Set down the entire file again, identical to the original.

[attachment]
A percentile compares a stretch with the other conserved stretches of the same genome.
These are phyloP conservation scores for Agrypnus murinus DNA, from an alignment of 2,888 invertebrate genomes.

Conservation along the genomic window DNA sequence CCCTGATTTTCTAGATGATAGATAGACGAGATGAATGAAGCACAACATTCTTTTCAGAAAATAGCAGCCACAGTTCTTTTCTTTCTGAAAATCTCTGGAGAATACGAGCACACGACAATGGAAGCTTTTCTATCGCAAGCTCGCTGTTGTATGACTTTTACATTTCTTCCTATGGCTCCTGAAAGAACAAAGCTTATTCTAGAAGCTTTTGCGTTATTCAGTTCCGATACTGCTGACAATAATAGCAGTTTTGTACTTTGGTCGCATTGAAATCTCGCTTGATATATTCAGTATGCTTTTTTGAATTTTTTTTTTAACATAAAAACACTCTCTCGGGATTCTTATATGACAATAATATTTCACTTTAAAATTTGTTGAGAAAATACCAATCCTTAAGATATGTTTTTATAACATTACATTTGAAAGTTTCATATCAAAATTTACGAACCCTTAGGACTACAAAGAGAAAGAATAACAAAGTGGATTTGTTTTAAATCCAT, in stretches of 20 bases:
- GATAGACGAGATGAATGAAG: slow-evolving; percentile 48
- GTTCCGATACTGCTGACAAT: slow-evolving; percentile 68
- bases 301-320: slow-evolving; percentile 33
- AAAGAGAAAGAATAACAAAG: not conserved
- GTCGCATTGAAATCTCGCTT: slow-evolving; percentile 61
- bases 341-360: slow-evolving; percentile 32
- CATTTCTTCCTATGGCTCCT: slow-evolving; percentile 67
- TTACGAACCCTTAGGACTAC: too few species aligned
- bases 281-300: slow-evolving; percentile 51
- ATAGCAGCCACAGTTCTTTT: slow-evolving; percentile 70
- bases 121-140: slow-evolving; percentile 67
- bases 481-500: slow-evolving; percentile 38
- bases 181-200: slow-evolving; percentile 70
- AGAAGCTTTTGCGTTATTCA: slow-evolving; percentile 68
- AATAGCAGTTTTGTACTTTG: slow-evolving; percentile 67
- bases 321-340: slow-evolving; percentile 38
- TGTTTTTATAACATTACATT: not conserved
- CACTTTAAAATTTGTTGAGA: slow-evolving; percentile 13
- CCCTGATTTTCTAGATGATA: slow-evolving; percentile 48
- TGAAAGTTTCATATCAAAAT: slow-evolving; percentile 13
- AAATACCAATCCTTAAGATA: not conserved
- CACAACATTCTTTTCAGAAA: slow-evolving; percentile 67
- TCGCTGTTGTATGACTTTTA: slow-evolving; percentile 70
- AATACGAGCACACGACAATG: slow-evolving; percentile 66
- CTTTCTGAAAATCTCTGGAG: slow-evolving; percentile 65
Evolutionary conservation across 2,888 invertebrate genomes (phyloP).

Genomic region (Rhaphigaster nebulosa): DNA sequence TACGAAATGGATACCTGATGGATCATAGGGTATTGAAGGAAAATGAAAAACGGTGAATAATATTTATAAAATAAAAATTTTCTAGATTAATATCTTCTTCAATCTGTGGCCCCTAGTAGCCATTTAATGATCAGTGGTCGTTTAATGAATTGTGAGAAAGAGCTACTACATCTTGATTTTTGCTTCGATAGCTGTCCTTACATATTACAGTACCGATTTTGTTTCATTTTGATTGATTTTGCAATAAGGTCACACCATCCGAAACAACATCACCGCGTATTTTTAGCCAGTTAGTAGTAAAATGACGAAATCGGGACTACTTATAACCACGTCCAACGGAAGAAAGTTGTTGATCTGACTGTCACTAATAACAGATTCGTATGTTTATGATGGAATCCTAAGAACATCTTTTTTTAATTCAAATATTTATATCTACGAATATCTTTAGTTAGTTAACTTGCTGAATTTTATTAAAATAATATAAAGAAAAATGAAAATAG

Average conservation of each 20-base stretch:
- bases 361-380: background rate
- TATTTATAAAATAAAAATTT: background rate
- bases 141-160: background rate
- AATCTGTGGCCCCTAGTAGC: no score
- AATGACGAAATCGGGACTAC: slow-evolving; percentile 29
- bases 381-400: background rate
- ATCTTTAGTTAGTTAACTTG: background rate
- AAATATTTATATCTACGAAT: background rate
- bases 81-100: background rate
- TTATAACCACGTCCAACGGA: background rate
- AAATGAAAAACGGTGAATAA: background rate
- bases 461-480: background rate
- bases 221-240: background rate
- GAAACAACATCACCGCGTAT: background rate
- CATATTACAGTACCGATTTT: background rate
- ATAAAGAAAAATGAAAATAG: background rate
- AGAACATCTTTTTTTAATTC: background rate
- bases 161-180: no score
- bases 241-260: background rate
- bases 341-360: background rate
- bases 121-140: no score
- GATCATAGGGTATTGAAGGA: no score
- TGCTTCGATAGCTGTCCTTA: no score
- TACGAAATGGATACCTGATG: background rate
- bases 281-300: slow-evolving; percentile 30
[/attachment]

A percentile compares a stretch with the other conserved stretches of the same genome.
These are phyloP conservation scores for Agrypnus murinus DNA, from an alignment of 2,888 invertebrate genomes.

Conservation along the genomic window DNA sequence CCCTGATTTTCTAGATGATAGATAGACGAGATGAATGAAGCACAACATTCTTTTCAGAAAATAGCAGCCACAGTTCTTTTCTTTCTGAAAATCTCTGGAGAATACGAGCACACGACAATGGAAGCTTTTCTATCGCAAGCTCGCTGTTGTATGACTTTTACATTTCTTCCTATGGCTCCTGAAAGAACAAAGCTTATTCTAGAAGCTTTTGCGTTATTCAGTTCCGATACTGCTGACAATAATAGCAGTTTTGTACTTTGGTCGCATTGAAATCTCGCTTGATATATTCAGTATGCTTTTTTGAATTTTTTTTTTAACATAAAAACACTCTCTCGGGATTCTTATATGACAATAATATTTCACTTTAAAATTTGTTGAGAAAATACCAATCCTTAAGATATGTTTTTATAACATTACATTTGAAAGTTTCATATCAAAATTTACGAACCCTTAGGACTACAAAGAGAAAGAATAACAAAGTGGATTTGTTTTAAATCCAT, in stretches of 20 bases:
- GATAGACGAGATGAATGAAG: slow-evolving; percentile 48
- GTTCCGATACTGCTGACAAT: slow-evolving; percentile 68
- bases 301-320: slow-evolving; percentile 33
- AAAGAGAAAGAATAACAAAG: not conserved
- GTCGCATTGAAATCTCGCTT: slow-evolving; percentile 61
- bases 341-360: slow-evolving; percentile 32
- CATTTCTTCCTATGGCTCCT: slow-evolving; percentile 67
- TTACGAACCCTTAGGACTAC: too few species aligned
- bases 281-300: slow-evolving; percentile 51
- ATAGCAGCCACAGTTCTTTT: slow-evolving; percentile 70
- bases 121-140: slow-evolving; percentile 67
- bases 481-500: slow-evolving; percentile 38
- bases 181-200: slow-evolving; percentile 70
- AGAAGCTTTTGCGTTATTCA: slow-evolving; percentile 68
- AATAGCAGTTTTGTACTTTG: slow-evolving; percentile 67
- bases 321-340: slow-evolving; percentile 38
- TGTTTTTATAACATTACATT: not conserved
- CACTTTAAAATTTGTTGAGA: slow-evolving; percentile 13
- CCCTGATTTTCTAGATGATA: slow-evolving; percentile 48
- TGAAAGTTTCATATCAAAAT: slow-evolving; percentile 13
- AAATACCAATCCTTAAGATA: not conserved
- CACAACATTCTTTTCAGAAA: slow-evolving; percentile 67
- TCGCTGTTGTATGACTTTTA: slow-evolving; percentile 70
- AATACGAGCACACGACAATG: slow-evolving; percentile 66
- CTTTCTGAAAATCTCTGGAG: slow-evolving; percentile 65
Evolutionary conservation across 2,888 invertebrate genomes (phyloP).

Genomic region (Rhaphigaster nebulosa): DNA sequence TACGAAATGGATACCTGATGGATCATAGGGTATTGAAGGAAAATGAAAAACGGTGAATAATATTTATAAAATAAAAATTTTCTAGATTAATATCTTCTTCAATCTGTGGCCCCTAGTAGCCATTTAATGATCAGTGGTCGTTTAATGAATTGTGAGAAAGAGCTACTACATCTTGATTTTTGCTTCGATAGCTGTCCTTACATATTACAGTACCGATTTTGTTTCATTTTGATTGATTTTGCAATAAGGTCACACCATCCGAAACAACATCACCGCGTATTTTTAGCCAGTTAGTAGTAAAATGACGAAATCGGGACTACTTATAACCACGTCCAACGGAAGAAAGTTGTTGATCTGACTGTCACTAATAACAGATTCGTATGTTTATGATGGAATCCTAAGAACATCTTTTTTTAATTCAAATATTTATATCTACGAATATCTTTAGTTAGTTAACTTGCTGAATTTTATTAAAATAATATAAAGAAAAATGAAAATAG

Average conservation of each 20-base stretch:
- bases 361-380: background rate
- TATTTATAAAATAAAAATTT: background rate
- bases 141-160: background rate
- AATCTGTGGCCCCTAGTAGC: no score
- AATGACGAAATCGGGACTAC: slow-evolving; percentile 29
- bases 381-400: background rate
- ATCTTTAGTTAGTTAACTTG: background rate
- AAATATTTATATCTACGAAT: background rate
- bases 81-100: background rate
- TTATAACCACGTCCAACGGA: background rate
- AAATGAAAAACGGTGAATAA: background rate
- bases 461-480: background rate
- bases 221-240: background rate
- GAAACAACATCACCGCGTAT: background rate
- CATATTACAGTACCGATTTT: background rate
- ATAAAGAAAAATGAAAATAG: background rate
- AGAACATCTTTTTTTAATTC: background rate
- bases 161-180: no score
- bases 241-260: background rate
- bases 341-360: background rate
- bases 121-140: no score
- GATCATAGGGTATTGAAGGA: no score
- TGCTTCGATAGCTGTCCTTA: no score
- TACGAAATGGATACCTGATG: background rate
- bases 281-300: slow-evolving; percentile 30